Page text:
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    Reflections From a Youth Mission Trip Chaperone

    By Susan Rozmanith

    February 17 – 23, 13 youth (3 seniors, 3 juniors, 4 sophomores and 3 freshmen) and 4 adults (Ben Pulaski, Christine Tresselt, and Marty and Susan Rozmanith) went to Tuskegee, Alabama for a home repair mission trip with Alabama Rural Ministry. Three of the students – Harry Carpini, Jane Dodge, and Elizabeth Rozmanith – shared their experiences on Sunday, March 3 and I hope you go a chance to hear their message. (video is below) Because being a chaperone on this trip is a blessing of my life, I wanted to take a moment to share just a few of my own reflections here.

    Great program. The Alabama Rural Ministry (ARM) is a wonderful faith-based organization. Now in its 20th year, the organization has a tri-fold mission: sustainable homes, strong families, and community partnerships. We aren’t fixing people’s homes. They are fixing their own homes with the help of volunteers. The distinction is important. They are the decision makers, they take pride and ownership of the work, and this approach helps build connections between families and the community.

    Great need. Alabama is among the poorest states in our nation, and the government skews against the poor in a cyclical systemic way. For instance, the state tax on food, all food, is 10%. And, the state constitution does not acknowledge the right to basic education, leading to a low literacy rate. In Macon County where Tuskegee is, 32% live under the poverty line. Many people live in mobile homes that just aren’t safe. I believe ARM told us that there are 3,000 houses in need of repair in Macon County alone. It felt good to be doing something, albeit small, to help this situation.

    Faith moments. We paused several times each day for discussions and prayers. At lunch, we followed a wonderful discussion guide that ARM gave us. For example, our lunch break on Wednesday was about the importance of eating together. We read Mark 2: 15-17 (Jesus eats with the tax collectors). As we ate our sandwiches and oranges, we talked about relevant questions: What kinds of things divide us from other people in our society today? Why is it hard to break through these divisions like Jesus did? These discussions were incredibly thoughtful and rich.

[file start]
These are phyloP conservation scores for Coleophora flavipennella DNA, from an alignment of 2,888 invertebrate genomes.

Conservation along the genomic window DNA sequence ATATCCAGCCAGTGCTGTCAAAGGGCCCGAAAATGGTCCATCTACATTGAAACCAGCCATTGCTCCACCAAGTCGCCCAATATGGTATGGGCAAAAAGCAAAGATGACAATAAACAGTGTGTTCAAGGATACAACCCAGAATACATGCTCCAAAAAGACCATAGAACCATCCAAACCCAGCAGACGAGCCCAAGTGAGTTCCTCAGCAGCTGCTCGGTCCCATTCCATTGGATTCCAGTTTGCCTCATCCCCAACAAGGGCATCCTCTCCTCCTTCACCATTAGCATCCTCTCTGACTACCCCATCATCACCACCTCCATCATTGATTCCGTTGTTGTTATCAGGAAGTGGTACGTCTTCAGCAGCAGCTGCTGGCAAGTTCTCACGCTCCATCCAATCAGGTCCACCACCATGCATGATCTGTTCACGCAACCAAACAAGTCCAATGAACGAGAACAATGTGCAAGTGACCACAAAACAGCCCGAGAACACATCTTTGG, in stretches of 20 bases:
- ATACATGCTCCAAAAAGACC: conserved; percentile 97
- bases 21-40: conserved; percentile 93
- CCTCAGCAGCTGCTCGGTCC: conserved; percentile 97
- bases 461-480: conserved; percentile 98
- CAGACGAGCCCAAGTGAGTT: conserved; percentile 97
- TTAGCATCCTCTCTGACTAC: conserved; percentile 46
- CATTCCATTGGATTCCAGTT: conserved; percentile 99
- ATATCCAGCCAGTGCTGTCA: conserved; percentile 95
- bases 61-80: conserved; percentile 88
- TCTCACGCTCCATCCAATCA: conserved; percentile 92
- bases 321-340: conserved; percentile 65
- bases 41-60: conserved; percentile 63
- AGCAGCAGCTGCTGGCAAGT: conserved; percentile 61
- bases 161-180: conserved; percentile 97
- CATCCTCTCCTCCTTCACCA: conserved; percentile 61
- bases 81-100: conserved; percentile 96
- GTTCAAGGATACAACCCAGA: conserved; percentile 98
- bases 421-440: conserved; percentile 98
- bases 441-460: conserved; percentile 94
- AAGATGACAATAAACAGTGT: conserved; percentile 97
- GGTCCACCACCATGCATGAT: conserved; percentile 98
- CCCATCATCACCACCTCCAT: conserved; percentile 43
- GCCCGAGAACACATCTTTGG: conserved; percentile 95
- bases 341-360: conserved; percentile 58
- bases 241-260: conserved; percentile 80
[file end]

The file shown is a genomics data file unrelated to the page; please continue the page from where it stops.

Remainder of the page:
Later in the day, after dinner, we broke into small groups for about 45 minutes to share highs and lows of the day, to talk about where we saw God, and other questions from the discussion guide that our marvelous Ben provided for us. Everyone is so open and honest and thoughtful during these times of reflection. The end of the night is reserved for candles and prayers, which is a meaningful and loving experience. I must include here the centering prayer/yoga session that Christine led on Tuesday, which ended in a joyous group hug. Anyone reading this who has experienced Christine’s yoga will understand why several of us said it was their favorite part of the week.

    Interconnectedness. Not only did we have a great time deepening our faith and helping people by fixing up their houses, but we learned first-hand about poverty, social injustice and the history of slavery that denies people today access to education, proper housing, and opportunity.

    Perspective. We spent our last day in Montgomery, Alabama, which is Ground Zero where hundreds of thousands of black people were trafficked in the domestic slave trade of the 19th century. Two sites opened in April 2018 related to America’s history of racial injustice and its legacy. We went to the Legacy Museum and the National Memorial for Peace and Justice – the first national memorial dedicated to the legacy of people terrorized by lynching. It deeply moved us all. These are an outcome of the Equal Justice Initiative – founded by Bryan Stevenson, the highly acclaimed public interest lawyer committed to helping the poor, the incarcerated, and the condemned. You may know him as the author of Just Mercy, which this year became a required reading book in one of the high school English classes.

    Our week was filled with laughter. It was filled with patience. It was filled with many imperfect moments that made this a more meaningful trip than I could have imagined. I am filled with gratitude.